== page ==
Uncommonly common hymns; pole dancing for Jesus; Rowan Williams – Android Market; progressive taxation
Robert T. Coote looks at 28 hymnals published since the late 1800s by the six largest mainline denominations (and their main predecessor bodies) and tallies up the most commonly occurring songs. 13 hymns appear in all 28 books. Coote thinks they reflect an orthodox theology he sees on the decline in mainline churches. Perhaps he should attend a mainline church service, or study our prayer books, too.
Spin without Sin: Pole dancing for Jesus (SFW video)
Set to Christian music, church-going women spin and slither around poles. But the instructor and the students say it’s not about sex. Pollfit is free on Sunday for women who bring in their Sunday bulletin.
The first occupant of Lambeth in several generations with an international reputation as a theologian, Williams is often considered a difficult writer, more admired than read and understood. Many people remain puzzled…..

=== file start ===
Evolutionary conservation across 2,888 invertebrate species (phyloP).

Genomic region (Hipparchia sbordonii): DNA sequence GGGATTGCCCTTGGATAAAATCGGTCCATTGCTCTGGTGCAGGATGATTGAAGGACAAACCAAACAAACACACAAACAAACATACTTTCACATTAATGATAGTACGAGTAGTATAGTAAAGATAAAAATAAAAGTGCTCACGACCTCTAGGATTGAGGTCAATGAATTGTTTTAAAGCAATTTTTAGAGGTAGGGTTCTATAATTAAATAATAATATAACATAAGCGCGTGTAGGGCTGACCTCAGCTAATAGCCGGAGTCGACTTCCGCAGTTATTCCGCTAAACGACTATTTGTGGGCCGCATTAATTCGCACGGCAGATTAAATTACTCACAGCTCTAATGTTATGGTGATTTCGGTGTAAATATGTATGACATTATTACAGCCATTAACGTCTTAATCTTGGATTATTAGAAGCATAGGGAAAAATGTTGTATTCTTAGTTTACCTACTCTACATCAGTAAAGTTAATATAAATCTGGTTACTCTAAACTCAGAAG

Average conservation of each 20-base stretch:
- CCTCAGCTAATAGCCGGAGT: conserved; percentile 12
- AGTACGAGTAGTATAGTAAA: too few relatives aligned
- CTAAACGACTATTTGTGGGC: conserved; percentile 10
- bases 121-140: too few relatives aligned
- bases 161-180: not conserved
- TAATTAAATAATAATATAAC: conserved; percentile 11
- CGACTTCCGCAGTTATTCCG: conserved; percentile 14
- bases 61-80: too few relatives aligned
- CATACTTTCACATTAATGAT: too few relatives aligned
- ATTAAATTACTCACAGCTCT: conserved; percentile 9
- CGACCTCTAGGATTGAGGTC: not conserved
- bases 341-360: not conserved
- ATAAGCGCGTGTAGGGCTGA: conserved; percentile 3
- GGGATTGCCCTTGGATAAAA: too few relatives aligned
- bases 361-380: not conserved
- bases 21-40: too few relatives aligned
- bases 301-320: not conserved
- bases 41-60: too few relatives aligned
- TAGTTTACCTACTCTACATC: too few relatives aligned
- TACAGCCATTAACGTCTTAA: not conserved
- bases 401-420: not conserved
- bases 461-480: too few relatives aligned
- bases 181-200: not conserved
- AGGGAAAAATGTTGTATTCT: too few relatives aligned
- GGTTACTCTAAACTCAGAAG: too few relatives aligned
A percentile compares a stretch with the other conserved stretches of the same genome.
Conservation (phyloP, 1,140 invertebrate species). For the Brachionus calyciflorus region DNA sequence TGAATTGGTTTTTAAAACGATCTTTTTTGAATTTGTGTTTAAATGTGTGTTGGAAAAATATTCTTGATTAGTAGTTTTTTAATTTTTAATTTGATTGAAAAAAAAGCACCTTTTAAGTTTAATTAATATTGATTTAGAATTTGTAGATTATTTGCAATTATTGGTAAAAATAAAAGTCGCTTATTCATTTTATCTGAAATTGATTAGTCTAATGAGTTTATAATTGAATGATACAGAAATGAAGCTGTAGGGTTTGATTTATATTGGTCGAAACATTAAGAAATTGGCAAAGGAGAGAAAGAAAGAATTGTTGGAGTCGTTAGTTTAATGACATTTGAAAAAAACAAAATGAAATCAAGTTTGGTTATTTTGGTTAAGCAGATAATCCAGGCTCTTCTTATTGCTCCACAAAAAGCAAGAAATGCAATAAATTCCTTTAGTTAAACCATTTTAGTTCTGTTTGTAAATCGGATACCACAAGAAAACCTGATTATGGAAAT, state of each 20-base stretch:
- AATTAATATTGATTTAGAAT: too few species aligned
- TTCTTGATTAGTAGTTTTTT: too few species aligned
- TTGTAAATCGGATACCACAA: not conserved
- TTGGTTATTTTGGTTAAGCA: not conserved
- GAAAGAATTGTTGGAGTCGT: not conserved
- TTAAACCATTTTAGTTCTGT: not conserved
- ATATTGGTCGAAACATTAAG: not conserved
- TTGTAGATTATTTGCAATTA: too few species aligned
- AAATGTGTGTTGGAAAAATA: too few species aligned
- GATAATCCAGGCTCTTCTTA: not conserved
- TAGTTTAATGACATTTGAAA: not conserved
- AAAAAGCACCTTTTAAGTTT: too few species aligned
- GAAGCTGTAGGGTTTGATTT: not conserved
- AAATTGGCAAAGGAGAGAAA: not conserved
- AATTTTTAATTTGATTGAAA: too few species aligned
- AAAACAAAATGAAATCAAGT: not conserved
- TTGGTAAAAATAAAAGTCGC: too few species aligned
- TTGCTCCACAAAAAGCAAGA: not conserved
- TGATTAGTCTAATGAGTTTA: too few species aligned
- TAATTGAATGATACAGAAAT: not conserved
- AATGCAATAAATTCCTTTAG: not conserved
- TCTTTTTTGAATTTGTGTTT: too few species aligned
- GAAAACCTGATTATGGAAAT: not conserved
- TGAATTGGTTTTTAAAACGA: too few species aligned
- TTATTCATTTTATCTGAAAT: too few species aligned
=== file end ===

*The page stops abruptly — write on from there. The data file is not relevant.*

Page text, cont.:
Bishop of Burnley misses mitre – Lancashire Telegraph
Bishop John believes it could have been tidied away into a cupboard by church workers. Although he regularly visits churches in London, he is convinced it is somewhere in Lancashire and has urged anyone with information to come forward.
Revisiting my don’t-give-to Japan post – Felix Salmon
The degree of anger and hatred leveled at me over the past week is nothing I’ve ever experienced. Substantive debate was something sorely missing in the comments to my post, which rapidly generated into a startling series of ad hominem attacks on myself personally — I’m evil, I’m racist, I deserve to die, I should be fired, that kind of thing — interspersed with other comments pointing out that the attackers didn’t seem to have read and understood what I’d written.
What country has the most progressive tax system? The share of the tax burden paid by the richest decile in Germany, France and Sweden is roughly equal to their share of the nation’s income. By contrast, the wealthiest households in this country pay a share of the tax burden that is one-third greater than their share of the nation’s income.
Addendum. The Peril of Taxing the Rich
The rich have volatile incomes. Nearly half of California’s income taxes before the recession came from the top 1% of earners: households that took in more than $490,000 a year. It turns out their earnings fell by more than twice as much as the rest of the population’s during the recession. They took California’s finances down with them.